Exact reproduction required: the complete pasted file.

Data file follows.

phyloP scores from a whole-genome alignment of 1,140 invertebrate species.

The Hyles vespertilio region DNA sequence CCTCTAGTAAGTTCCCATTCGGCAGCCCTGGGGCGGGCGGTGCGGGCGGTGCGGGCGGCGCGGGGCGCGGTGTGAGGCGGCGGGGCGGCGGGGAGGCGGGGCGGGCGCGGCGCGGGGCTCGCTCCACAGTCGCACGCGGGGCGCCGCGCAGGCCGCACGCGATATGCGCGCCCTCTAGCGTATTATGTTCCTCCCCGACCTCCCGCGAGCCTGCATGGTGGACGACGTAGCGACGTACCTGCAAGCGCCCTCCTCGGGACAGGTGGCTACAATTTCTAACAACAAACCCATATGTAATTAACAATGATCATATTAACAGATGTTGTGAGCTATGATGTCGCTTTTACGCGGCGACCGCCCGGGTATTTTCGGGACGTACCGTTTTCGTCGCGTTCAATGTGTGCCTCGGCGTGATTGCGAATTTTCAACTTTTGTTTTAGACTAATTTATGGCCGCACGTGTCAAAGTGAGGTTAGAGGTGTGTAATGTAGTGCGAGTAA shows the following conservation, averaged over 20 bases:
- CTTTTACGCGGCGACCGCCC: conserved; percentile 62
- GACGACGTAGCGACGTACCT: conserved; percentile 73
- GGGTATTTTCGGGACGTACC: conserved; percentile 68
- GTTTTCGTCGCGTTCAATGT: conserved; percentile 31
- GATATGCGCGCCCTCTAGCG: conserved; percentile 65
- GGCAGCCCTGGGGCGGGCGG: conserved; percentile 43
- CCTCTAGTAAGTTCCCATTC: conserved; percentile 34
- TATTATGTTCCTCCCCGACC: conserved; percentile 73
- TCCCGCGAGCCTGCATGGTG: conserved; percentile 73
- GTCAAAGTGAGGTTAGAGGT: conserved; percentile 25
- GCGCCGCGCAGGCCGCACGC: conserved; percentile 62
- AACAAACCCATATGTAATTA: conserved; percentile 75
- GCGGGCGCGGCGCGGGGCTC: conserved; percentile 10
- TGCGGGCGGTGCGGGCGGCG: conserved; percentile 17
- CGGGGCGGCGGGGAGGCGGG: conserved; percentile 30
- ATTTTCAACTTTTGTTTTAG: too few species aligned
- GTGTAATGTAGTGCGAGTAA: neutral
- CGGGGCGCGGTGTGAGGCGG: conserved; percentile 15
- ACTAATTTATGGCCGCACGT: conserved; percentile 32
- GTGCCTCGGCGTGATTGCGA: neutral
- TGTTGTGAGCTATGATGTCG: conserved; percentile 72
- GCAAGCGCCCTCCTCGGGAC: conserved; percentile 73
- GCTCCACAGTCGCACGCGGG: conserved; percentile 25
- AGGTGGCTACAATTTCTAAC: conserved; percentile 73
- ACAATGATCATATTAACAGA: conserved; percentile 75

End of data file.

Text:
phyloP scores from a whole-genome alignment of 1,140 invertebrate species.

The Hyles vespertilio region DNA sequence CCTCTAGTAAGTTCCCATTCGGCAGCCCTGGGGCGGGCGGTGCGGGCGGTGCGGGCGGCGCGGGGCGCGGTGTGAGGCGGCGGGGCGGCGGGGAGGCGGGGCGGGCGCGGCGCGGGGCTCGCTCCACAGTCGCACGCGGGGCGCCGCGCAGGCCGCACGCGATATGCGCGCCCTCTAGCGTATTATGTTCCTCCCCGACCTCCCGCGAGCCTGCATGGTGGACGACGTAGCGACGTACCTGCAAGCGCCCTCCTCGGGACAGGTGGCTACAATTTCTAACAACAAACCCATATGTAATTAACAATGATCATATTAACAGATGTTGTGAGCTATGATGTCGCTTTTACGCGGCGACCGCCCGGGTATTTTCGGGACGTACCGTTTTCGTCGCGTTCAATGTGTGCCTCGGCGTGATTGCGAATTTTCAACTTTTGTTTTAGACTAATTTATGGCCGCACGTGTCAAAGTGAGGTTAGAGGTGTGTAATGTAGTGCGAGTAA shows the following conservation, averaged over 20 bases:
- CTTTTACGCGGCGACCGCCC: conserved; percentile 62
- GACGACGTAGCGACGTACCT: conserved; percentile 73
- GGGTATTTTCGGGACGTACC: conserved; percentile 68
- GTTTTCGTCGCGTTCAATGT: conserved; percentile 31
- GATATGCGCGCCCTCTAGCG: conserved; percentile 65
- GGCAGCCCTGGGGCGGGCGG: conserved; percentile 43
- CCTCTAGTAAGTTCCCATTC: conserved; percentile 34
- TATTATGTTCCTCCCCGACC: conserved; percentile 73
- TCCCGCGAGCCTGCATGGTG: conserved; percentile 73
- GTCAAAGTGAGGTTAGAGGT: conserved; percentile 25
- GCGCCGCGCAGGCCGCACGC: conserved; percentile 62
- AACAAACCCATATGTAATTA: conserved; percentile 75
- GCGGGCGCGGCGCGGGGCTC: conserved; percentile 10
- TGCGGGCGGTGCGGGCGGCG: conserved; percentile 17
- CGGGGCGGCGGGGAGGCGGG: conserved; percentile 30
- ATTTTCAACTTTTGTTTTAG: too few species aligned
- GTGTAATGTAGTGCGAGTAA: neutral
- CGGGGCGCGGTGTGAGGCGG: conserved; percentile 15
- ACTAATTTATGGCCGCACGT: conserved; percentile 32
- GTGCCTCGGCGTGATTGCGA: neutral
- TGTTGTGAGCTATGATGTCG: conserved; percentile 72
- GCAAGCGCCCTCCTCGGGAC: conserved; percentile 73
- GCTCCACAGTCGCACGCGGG: conserved; percentile 25
- AGGTGGCTACAATTTCTAAC: conserved; percentile 73
- ACAATGATCATATTAACAGA: conserved; percentile 75